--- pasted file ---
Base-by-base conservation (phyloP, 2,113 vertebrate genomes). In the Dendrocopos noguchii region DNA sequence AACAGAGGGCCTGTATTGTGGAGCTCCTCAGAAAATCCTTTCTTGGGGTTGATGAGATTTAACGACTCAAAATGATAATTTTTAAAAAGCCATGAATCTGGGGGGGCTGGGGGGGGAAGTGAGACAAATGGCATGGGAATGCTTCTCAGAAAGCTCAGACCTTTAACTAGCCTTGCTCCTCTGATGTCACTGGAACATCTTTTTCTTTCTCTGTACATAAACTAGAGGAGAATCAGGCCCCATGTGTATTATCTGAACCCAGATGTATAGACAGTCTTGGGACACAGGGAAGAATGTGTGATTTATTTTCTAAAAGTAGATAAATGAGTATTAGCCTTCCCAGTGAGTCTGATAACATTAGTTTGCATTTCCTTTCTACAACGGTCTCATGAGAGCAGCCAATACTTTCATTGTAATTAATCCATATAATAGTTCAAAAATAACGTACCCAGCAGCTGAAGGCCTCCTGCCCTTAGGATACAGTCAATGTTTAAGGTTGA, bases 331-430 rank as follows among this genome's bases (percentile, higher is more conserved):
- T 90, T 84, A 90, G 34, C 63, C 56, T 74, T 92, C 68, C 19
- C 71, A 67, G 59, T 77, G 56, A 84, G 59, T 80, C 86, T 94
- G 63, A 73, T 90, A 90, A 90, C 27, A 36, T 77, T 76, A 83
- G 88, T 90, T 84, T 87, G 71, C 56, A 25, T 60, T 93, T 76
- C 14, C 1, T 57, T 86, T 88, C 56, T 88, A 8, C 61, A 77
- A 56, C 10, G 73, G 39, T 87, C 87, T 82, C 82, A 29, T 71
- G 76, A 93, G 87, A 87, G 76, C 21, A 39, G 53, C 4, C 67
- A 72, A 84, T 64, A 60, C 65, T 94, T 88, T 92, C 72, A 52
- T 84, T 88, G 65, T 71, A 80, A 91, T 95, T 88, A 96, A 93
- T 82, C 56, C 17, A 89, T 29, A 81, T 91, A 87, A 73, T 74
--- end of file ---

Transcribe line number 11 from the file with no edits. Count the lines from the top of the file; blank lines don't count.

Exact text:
- T 82, C 56, C 17, A 89, T 29, A 81, T 91, A 87, A 73, T 74